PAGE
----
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Year 4 - SPC > Urology - Imaging > Flashcards

Flashcards in Urology - Imaging Deck (9)
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1

Why are plain abdominal films a useful first line investigation?

Plain abdominal films are essential prior to urinary tract investigation. They are particularly useful for showing calculi within the urinary tract - renal calculi, parenchymal calcification, ureteric and bladder calculi, prostatic calcification, or sclerotic bone deposits.

2

How can renal calcifications be misinterpreted on a plain abdominal film?

Overlying calcified mesenteric glands and pelvic vein phleboliths can often be mistaken for ureteric calculi. Inspiration and expiration films change the position of the kidneys and often confirm that a calcified area in the upper abdomen is a calculus.

3

Why is renal ultrasound a good imaging technique? What variant of RUS is used to assess the prostate?

RUS is one of the most valuable investigations of the urinary tract and the investigation of choice in children. It is non invasive and can be easily repeated.

Useful in - renal size, growth, masses, renal obstruction, bladder residual volumes and prostatic size. Transrectal US is used when an accurate image of the prostate is required (e.g. during biopsy).

4

What is an IVU? Who should get one?

IVU = intravenous urography.
Patients with urinary retention and urinary tract infection should initially have an ultrasound rather than IVU. The indications for IVU are haematuria or ureteric colic.

Not used as much, CT is preferable.

5

What is the procedure in an IVU?

1) Preliminary "scout" film of the abdomen
2) 50-100ml of low osmolar iodinated contrast medium is injected, contrast rapidly reaches the kidney and is excreted by glomerular filtration
3) Immediate film after injection demonstrates the nephrogram phase, showing the renal parenchyma and outline
4) Subsequent films after 5, 10 and 15 mins reveal contrast in the pelvicalyceal systems, ureters and bladder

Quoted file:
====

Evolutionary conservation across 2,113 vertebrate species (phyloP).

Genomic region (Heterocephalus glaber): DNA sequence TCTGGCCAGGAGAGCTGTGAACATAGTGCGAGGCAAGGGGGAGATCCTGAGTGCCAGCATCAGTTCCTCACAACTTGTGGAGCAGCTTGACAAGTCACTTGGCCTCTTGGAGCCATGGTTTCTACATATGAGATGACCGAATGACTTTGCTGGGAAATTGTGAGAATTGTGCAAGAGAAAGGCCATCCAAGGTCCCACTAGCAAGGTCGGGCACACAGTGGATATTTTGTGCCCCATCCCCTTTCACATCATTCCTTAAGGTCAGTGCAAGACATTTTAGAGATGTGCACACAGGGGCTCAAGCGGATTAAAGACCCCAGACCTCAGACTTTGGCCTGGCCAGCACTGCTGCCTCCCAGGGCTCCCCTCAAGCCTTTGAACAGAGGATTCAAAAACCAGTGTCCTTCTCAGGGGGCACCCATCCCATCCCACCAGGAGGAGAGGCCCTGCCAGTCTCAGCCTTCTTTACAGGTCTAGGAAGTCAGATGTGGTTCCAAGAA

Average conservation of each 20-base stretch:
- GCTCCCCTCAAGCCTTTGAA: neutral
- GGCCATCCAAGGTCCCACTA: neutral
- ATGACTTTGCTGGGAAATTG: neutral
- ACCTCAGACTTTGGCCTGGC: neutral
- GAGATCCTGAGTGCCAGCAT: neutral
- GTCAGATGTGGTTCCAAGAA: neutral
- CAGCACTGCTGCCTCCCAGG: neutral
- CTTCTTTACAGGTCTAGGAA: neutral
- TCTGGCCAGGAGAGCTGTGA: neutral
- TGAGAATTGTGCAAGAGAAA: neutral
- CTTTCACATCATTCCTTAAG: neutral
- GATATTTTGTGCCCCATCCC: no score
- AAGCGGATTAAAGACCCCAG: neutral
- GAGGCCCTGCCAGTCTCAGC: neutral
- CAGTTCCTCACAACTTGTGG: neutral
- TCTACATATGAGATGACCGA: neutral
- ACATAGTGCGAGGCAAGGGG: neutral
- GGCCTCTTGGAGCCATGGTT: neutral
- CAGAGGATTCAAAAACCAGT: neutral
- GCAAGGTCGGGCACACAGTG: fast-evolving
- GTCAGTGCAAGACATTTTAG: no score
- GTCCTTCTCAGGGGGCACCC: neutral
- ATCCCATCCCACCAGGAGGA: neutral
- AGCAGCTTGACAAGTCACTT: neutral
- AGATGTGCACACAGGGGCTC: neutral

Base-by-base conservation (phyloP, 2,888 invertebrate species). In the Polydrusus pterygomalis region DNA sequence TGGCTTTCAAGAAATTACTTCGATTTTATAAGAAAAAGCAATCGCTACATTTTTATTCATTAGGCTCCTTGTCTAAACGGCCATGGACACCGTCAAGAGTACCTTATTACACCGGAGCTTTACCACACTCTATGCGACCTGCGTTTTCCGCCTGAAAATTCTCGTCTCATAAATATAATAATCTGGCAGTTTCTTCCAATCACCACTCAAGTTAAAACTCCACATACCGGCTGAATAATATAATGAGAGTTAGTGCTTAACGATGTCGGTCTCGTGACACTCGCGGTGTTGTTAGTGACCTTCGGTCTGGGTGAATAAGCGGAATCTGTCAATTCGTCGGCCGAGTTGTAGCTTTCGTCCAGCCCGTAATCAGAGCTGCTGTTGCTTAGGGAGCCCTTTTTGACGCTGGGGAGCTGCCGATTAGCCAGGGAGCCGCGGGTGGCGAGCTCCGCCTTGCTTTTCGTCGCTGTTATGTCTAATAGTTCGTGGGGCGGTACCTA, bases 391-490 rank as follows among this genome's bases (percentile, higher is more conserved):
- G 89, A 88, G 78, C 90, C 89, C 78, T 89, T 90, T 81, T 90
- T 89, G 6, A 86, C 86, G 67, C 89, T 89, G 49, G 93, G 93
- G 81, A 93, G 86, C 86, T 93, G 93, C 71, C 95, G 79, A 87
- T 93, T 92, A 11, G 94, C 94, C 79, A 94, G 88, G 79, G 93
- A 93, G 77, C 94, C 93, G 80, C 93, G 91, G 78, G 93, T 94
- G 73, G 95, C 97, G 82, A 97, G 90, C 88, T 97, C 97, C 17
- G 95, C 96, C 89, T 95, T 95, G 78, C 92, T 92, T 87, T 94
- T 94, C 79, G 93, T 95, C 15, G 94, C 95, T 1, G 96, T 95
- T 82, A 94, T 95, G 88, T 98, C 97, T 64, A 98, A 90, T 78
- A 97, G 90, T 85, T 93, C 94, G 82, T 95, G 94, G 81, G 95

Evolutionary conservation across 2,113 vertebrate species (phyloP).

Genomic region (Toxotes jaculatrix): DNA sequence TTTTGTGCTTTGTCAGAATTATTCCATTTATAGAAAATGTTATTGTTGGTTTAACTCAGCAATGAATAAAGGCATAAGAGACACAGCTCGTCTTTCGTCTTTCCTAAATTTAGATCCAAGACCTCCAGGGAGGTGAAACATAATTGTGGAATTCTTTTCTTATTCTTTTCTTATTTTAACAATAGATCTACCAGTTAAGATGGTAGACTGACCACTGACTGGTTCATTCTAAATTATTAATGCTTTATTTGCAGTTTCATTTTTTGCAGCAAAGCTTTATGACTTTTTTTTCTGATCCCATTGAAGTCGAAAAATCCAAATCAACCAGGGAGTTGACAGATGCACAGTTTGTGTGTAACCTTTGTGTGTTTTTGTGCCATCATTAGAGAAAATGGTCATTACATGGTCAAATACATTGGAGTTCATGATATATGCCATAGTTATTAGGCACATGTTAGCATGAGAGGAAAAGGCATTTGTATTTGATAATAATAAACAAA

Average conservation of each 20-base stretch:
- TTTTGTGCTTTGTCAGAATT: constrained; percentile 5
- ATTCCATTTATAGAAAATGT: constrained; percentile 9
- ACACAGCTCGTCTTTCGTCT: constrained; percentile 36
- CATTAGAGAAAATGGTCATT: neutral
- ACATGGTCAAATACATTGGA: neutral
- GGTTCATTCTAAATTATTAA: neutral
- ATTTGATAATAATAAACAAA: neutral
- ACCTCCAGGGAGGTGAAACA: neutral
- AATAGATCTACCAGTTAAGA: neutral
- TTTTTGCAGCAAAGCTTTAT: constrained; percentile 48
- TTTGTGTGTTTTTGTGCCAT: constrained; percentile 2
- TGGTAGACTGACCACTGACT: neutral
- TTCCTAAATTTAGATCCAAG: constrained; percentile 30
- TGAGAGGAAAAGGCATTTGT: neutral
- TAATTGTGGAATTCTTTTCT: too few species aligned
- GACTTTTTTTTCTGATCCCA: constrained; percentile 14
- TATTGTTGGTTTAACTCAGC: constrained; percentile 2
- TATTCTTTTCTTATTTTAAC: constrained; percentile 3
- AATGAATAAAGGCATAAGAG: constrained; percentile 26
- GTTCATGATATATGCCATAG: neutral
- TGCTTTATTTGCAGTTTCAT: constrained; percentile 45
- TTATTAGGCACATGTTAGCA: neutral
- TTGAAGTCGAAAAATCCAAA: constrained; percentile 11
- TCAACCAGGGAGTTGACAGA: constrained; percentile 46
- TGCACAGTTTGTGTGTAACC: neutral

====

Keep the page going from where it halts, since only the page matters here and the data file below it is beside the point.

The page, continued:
6

What is retrograde pyelography? When is it performed?

A retrograde pyelogram is occasionally needed when detail of the pelvicalyceal system and ureters is not adequately identified by IV contrast. This may be when there is suspicion of a tumour in the urinary tract. In theatre, a catheter is placed into the ureter after a cystoscopy; contrast injected through the catheter outlines the pelvicalyceal system and ureter.

7

What is a percutaneous nephrostomy?

A nephrostomy is a catheter that is inserted into the pelvicalyceal system to provide temporary drainage of an obstructed kidney. It is also used to localise the site of an obstructing lesion such as a calculus or stricture.

8

What is a micturating cystogram?

This is where a catheter is inserted into the bladder and filled to capacity with contrast. After catheter removal, films are taken of the renal tract as the patient is micturating. Particular attention is given to vesico-ureteric reflux.

9

What techniques can be used to visualise the male urethra?

The adult male urethra can be visualised by 2 main techniques:
- Ascending urethrography = contrast is injected into the meatus and images obtained of the urethra
- Descending urethrography = after filling the bladder with contrast the catheter is removed and images are taken of the urethra during micturition

In both techniques, the entire urethra must be studied.